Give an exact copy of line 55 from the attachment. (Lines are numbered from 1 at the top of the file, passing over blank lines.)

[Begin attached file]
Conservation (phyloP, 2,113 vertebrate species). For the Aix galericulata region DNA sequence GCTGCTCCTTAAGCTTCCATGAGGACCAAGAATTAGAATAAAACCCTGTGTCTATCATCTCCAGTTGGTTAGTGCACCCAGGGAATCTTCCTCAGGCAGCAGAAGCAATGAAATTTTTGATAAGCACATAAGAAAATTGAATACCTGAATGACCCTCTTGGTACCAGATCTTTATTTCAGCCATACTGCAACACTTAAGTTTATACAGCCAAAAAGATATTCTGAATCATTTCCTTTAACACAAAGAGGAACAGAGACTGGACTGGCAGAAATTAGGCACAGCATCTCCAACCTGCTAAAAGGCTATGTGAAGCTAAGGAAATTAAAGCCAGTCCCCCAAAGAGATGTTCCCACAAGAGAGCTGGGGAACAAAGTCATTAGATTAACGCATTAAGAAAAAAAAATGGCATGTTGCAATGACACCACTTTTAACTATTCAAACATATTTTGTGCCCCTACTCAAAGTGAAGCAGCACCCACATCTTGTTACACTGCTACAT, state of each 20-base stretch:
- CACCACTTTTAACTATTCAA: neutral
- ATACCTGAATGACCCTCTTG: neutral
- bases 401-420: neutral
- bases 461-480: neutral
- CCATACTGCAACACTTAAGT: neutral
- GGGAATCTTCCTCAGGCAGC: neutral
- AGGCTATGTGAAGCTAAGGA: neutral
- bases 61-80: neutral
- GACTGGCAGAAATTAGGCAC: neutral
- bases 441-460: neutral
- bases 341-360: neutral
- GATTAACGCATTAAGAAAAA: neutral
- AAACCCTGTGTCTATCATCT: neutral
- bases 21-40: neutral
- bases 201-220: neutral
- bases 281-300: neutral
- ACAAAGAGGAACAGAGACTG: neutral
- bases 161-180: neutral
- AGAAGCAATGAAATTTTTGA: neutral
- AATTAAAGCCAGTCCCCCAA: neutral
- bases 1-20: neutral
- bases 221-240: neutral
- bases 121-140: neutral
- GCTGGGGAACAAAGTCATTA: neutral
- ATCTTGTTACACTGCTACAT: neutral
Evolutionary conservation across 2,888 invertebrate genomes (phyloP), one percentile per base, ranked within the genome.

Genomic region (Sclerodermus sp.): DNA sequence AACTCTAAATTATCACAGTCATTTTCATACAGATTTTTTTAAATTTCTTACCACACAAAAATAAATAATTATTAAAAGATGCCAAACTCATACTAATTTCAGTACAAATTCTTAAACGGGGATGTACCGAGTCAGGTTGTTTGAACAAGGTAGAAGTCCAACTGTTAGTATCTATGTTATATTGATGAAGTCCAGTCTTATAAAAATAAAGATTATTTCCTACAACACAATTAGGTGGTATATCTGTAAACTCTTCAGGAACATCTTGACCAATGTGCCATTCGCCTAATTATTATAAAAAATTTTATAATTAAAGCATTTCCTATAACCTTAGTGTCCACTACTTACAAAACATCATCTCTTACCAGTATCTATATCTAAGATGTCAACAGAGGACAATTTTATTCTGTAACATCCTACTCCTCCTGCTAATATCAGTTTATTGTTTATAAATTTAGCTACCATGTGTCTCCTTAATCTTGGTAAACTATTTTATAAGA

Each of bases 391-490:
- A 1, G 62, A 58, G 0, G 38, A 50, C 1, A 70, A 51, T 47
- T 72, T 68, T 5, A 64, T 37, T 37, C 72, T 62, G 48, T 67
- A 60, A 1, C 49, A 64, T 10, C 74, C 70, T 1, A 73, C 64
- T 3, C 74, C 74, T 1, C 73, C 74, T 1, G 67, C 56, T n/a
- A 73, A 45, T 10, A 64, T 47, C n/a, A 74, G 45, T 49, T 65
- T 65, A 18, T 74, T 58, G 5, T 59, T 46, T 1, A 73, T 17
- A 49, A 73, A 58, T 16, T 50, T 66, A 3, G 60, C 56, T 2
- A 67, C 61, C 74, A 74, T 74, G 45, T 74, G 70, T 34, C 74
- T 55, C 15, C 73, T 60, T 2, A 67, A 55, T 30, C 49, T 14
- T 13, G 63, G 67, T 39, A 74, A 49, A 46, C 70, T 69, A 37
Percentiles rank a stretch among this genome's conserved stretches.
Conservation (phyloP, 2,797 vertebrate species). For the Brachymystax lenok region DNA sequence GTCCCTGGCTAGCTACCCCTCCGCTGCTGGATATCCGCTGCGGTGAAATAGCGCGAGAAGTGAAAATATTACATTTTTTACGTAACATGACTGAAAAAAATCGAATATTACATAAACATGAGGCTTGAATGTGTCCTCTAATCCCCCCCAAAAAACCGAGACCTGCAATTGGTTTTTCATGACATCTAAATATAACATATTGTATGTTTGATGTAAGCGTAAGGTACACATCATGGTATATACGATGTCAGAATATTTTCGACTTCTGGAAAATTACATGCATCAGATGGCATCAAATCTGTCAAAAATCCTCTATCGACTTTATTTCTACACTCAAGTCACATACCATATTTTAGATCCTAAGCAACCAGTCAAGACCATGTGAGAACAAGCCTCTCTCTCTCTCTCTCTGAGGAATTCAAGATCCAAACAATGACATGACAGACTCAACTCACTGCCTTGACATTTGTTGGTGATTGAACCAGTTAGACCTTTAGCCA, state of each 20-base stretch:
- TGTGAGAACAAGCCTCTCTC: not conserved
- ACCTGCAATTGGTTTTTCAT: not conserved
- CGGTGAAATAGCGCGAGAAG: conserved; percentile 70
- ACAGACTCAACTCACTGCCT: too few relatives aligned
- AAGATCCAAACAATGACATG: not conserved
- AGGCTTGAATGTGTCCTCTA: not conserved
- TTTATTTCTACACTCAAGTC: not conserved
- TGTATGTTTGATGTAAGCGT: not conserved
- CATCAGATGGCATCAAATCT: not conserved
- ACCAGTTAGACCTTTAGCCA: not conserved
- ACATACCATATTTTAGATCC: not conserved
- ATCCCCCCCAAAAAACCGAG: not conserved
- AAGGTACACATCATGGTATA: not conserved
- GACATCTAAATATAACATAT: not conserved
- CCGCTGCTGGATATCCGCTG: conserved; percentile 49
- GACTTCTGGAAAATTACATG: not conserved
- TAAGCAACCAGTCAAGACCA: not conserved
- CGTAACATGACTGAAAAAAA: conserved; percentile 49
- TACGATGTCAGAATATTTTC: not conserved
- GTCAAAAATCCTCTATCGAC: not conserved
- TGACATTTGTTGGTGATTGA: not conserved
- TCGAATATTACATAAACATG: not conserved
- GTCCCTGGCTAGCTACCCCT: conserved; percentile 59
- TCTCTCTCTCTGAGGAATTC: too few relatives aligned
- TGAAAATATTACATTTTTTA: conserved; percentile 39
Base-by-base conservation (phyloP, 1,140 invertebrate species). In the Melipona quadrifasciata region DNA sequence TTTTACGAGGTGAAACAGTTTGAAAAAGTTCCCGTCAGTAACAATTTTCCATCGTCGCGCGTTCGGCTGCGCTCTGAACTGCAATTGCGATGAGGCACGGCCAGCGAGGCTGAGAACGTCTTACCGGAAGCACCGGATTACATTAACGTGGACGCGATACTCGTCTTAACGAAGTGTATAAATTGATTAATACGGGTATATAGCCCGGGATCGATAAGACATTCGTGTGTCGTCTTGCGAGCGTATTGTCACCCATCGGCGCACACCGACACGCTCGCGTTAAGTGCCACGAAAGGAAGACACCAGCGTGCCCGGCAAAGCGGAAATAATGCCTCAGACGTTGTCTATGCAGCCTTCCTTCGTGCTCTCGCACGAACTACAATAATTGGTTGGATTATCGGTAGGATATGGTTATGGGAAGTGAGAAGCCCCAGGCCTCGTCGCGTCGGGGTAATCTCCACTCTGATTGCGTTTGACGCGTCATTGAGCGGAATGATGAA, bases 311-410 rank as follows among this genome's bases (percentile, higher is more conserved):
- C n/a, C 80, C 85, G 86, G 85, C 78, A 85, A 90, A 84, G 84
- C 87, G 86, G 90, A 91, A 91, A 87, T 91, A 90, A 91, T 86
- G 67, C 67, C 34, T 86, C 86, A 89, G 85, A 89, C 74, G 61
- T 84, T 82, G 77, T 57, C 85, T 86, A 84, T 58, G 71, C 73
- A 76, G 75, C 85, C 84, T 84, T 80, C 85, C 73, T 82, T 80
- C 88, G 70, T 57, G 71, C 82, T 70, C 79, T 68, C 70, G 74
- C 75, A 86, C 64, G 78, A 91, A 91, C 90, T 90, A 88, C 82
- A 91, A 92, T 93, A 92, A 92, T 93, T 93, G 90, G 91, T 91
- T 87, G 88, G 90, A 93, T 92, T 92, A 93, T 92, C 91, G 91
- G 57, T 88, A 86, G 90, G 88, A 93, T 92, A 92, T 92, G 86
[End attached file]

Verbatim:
- GACATCTAAATATAACATAT: not conserved